Canada has little to gain and much to lose with the passage of the motion. When the matter comes to a vote I intend to heed the wishes of my fellow citizens and my constituents and vote against Motion No. 264 as it now stands.

Recognition Of Same Sex SpousesPrivate Members' Business

11:40 a.m.

Bloc

Réal Ménard Bloc Hochelaga—Maisonneuve, QC

Mr. Speaker, I believe there is a tradition in this House allowing the sponsor to close the debate. If I may I would therefore request the consent of the House to make use of that entitlement, two minutes more.

Recognition Of Same Sex SpousesPrivate Members' Business

11:40 a.m.

The Acting Speaker (Mr. Kilger)

Since the period of debate is over, the member for Hochelaga-Maisonneuve is requesting the unanimous consent of the House to conclude the debate, for a maximum duration of two minutes. Is there unanimous consent?

Is there unanimous consent for the hon. member to close the debate?

Recognition Of Same Sex SpousesPrivate Members' Business

11:40 a.m.

Some hon. members

Agreed.

Recognition Of Same Sex SpousesPrivate Members' Business

11:40 a.m.

Some hon. members

No.

Recognition Of Same Sex SpousesPrivate Members' Business

11:45 a.m.

The Acting Speaker (Mr. Kilger)

There is no consent. Is it the pleasure of the House to adopt the motion?

Recognition Of Same Sex SpousesPrivate Members' Business

11:45 a.m.

Some hon. members

Agreed.

Recognition Of Same Sex SpousesPrivate Members' Business

11:45 a.m.

Some hon. members

No.

Recognition Of Same Sex SpousesPrivate Members' Business

11:45 a.m.

The Acting Speaker (Mr. Kilger)

All those in favour of the motion will please say yea.

Recognition Of Same Sex SpousesPrivate Members' Business

11:45 a.m.

Some hon. members

Yea.

Recognition Of Same Sex SpousesPrivate Members' Business

11:45 a.m.

The Acting Speaker (Mr. Kilger)

All those opposed will please say nay.

Recognition Of Same Sex SpousesPrivate Members' Business

11:45 a.m.

Some hon. members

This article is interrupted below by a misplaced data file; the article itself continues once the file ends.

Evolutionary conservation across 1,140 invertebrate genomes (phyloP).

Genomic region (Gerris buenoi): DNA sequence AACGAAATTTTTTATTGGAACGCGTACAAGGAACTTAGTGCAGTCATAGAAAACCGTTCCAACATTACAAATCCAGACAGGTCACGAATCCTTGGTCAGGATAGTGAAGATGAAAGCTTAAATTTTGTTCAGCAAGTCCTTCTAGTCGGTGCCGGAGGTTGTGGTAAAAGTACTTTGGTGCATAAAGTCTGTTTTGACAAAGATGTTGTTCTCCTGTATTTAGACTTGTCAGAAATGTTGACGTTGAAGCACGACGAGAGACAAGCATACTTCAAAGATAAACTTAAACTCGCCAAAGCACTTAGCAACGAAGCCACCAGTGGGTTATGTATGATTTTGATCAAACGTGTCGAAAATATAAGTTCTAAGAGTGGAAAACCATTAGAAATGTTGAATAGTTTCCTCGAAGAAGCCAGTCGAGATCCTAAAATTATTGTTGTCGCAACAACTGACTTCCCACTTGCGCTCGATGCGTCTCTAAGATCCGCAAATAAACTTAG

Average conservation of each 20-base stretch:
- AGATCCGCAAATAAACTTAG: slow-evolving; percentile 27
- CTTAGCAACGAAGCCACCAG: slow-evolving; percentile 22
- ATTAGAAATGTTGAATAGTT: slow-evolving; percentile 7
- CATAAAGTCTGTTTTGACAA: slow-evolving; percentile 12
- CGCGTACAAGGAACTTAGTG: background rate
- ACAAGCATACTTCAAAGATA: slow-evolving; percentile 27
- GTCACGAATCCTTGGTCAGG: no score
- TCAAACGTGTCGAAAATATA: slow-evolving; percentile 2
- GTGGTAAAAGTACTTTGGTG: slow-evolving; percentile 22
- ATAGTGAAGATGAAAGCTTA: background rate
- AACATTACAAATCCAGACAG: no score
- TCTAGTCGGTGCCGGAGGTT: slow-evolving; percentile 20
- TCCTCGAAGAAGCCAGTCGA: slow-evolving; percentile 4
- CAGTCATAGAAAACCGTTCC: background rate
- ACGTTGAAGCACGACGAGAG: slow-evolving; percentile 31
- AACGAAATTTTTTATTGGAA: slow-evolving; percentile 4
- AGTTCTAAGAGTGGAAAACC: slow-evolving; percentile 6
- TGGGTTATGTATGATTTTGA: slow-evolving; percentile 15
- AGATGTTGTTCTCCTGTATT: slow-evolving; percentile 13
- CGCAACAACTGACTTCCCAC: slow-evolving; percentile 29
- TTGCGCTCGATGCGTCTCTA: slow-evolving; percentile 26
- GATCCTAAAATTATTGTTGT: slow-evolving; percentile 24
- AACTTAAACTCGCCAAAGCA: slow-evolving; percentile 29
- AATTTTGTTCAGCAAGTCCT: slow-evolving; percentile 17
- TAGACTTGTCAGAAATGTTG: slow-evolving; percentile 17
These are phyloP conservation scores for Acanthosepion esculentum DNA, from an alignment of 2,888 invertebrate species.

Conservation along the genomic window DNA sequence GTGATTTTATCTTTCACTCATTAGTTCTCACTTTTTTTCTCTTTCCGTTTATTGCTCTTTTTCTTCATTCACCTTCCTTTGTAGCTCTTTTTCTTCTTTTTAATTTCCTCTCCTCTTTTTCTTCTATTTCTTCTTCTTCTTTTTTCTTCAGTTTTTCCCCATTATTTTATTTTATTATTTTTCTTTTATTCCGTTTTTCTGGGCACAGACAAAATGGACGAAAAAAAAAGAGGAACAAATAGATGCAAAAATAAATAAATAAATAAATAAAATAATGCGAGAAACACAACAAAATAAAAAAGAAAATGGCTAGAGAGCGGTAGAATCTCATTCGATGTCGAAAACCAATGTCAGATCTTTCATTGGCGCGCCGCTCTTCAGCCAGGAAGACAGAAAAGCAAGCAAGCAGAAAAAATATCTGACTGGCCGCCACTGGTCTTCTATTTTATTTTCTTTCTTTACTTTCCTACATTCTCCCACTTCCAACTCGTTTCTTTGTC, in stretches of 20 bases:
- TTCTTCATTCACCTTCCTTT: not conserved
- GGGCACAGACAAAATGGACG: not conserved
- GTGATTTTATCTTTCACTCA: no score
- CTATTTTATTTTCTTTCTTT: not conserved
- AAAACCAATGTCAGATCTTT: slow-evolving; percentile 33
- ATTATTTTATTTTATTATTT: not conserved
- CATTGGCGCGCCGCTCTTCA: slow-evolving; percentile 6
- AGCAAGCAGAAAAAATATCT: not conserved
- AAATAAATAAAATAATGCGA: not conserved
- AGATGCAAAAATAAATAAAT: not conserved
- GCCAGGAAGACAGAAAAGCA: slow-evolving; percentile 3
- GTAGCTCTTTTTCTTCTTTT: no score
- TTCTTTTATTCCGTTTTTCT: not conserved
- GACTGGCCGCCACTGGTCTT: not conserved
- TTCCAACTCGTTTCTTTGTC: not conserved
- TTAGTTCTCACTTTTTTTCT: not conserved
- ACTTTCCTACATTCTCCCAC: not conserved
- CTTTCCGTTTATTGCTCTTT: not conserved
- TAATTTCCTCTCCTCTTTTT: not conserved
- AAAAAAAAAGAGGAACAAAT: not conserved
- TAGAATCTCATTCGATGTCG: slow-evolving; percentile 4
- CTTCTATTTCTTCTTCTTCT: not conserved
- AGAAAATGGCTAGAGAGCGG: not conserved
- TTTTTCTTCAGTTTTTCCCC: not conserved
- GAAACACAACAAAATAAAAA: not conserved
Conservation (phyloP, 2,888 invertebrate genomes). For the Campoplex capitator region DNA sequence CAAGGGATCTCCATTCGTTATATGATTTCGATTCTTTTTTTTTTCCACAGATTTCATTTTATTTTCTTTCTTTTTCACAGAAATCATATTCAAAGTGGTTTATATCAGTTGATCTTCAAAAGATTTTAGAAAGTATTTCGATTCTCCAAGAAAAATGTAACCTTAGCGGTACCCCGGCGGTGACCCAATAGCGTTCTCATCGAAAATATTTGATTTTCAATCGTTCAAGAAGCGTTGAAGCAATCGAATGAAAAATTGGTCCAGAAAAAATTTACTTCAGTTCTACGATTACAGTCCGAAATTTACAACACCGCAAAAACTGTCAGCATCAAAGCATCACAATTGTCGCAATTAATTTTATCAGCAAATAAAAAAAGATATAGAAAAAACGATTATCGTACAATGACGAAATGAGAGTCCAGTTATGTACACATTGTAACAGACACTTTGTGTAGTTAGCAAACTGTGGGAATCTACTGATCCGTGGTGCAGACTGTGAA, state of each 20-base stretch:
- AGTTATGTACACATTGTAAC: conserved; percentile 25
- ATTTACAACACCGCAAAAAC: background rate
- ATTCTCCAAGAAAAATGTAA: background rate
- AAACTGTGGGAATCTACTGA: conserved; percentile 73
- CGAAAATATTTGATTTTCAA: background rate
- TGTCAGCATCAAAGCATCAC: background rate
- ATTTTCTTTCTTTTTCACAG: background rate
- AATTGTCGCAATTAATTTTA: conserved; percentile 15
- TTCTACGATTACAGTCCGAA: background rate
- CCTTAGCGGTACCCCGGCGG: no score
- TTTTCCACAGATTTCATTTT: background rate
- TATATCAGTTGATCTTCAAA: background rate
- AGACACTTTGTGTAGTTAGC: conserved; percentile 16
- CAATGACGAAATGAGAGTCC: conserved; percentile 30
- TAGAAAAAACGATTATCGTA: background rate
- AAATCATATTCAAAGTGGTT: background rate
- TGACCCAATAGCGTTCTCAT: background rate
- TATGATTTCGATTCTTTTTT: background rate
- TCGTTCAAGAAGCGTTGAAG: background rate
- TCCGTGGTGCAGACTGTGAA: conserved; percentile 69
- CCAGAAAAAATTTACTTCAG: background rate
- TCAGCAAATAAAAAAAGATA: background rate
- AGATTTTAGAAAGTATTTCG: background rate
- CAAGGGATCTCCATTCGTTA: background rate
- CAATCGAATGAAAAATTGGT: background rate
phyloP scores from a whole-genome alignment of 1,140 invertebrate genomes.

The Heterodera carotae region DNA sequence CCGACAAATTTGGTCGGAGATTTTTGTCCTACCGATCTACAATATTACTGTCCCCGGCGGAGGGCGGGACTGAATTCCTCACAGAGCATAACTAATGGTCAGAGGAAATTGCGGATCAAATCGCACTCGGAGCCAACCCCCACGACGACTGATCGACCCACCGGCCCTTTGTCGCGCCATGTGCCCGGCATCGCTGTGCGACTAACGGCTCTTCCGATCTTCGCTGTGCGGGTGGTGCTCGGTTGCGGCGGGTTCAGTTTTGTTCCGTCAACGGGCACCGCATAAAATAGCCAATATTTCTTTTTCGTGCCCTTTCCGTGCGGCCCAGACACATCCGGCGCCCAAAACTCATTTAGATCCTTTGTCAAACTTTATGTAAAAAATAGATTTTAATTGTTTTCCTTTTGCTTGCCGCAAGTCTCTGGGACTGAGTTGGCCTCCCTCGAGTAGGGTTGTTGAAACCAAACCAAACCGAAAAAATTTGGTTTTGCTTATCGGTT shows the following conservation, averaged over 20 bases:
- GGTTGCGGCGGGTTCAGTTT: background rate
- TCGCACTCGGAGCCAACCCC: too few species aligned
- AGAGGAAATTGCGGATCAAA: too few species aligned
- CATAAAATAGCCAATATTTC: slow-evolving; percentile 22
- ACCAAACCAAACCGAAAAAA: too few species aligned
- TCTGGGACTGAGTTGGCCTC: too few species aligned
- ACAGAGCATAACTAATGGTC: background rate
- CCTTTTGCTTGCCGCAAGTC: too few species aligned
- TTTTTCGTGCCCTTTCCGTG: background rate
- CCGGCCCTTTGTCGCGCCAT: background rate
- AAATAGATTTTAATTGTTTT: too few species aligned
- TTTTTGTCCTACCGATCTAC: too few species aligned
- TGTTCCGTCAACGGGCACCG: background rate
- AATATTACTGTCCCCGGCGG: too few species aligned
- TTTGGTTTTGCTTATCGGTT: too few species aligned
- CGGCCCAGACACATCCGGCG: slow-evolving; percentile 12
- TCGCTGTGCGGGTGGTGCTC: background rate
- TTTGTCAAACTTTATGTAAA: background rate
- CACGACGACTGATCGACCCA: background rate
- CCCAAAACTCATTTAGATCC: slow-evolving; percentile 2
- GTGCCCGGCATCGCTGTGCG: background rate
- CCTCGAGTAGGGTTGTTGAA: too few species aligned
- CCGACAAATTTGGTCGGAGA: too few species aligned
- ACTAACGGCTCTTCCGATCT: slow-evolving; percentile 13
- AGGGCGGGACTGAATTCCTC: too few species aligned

Nay.

Recognition Of Same Sex SpousesPrivate Members' Business

11:45 a.m.

The Acting Speaker (Mr. Kilger)

In my opinion the nays have it.

And more than five members having risen:

Recognition Of Same Sex SpousesPrivate Members' Business

11:45 a.m.

The Acting Speaker (Mr. Kilger)

Call in the members.

Before the taking of the vote:

Recognition Of Same Sex SpousesPrivate Members' Business

Noon

The Acting Speaker (Mr. Kilger)

As is the practice, the recorded vote will be taken row by row, beginning with the mover. I will then ask the other members supporting the motion on the same side of the House as the mover to kindly rise. Next, the votes of those supporting the motion on the opposite side of the House will be recorded. The votes of those opposing the motion will be recorded in the same order.

Recognition Of Same Sex SpousesPrivate Members' Business

12:10 p.m.

The Acting Speaker (Mr. Kilger)

I declare the motion lost.

Points Of OrderPrivate Members' Business

September 18th, 1995 / 12:10 p.m.

Lethbridge Alberta

Reform

Ray Speaker ReformLethbridge

Mr. Speaker, I have a point of order under citation 501 of Beauchesne's sixth edition and a ruling of the Speaker last June with regard to the wearing of exhibits in the House. I would like to challenge that the member for Halifax is wearing an exhibit which I do not think is proper in this assembly.

Points Of OrderPrivate Members' Business

12:10 p.m.

The Acting Speaker (Mr. Kilger)

I thank the member for Lethbridge for his intervention. Perhaps I might seek the counsel of the table officers for a moment, please.

The member for Lethbridge raises an issue following a ruling made by the Speaker on an issue as we drew near to the summer recess period. I would hope, as an occupant of this same chair, to maintain the consistency of the ruling of the Speaker at that time.

I must state unequivocally that I did not personally view the exhibit, be it a lapel button or otherwise. However, if in fact it drew the attention of a member or others we would hope and call upon members on both sides of the House to be mindful of the ruling of the Speaker in June regarding exhibits, lapel pins, et cetera. The Chair will endeavour to maintain a consistent interpretation of that ruling throughout this session.

I thank the member for Lethbridge for his intervention. I regret I cannot act differently. As I said, I did not personally view this exhibit. I trust that this intervention will remind us all of the ruling in June, that we will be respectful of that ruling and adhere to the intervention of the Speaker.

I thank the member for Lethbridge for his intervention.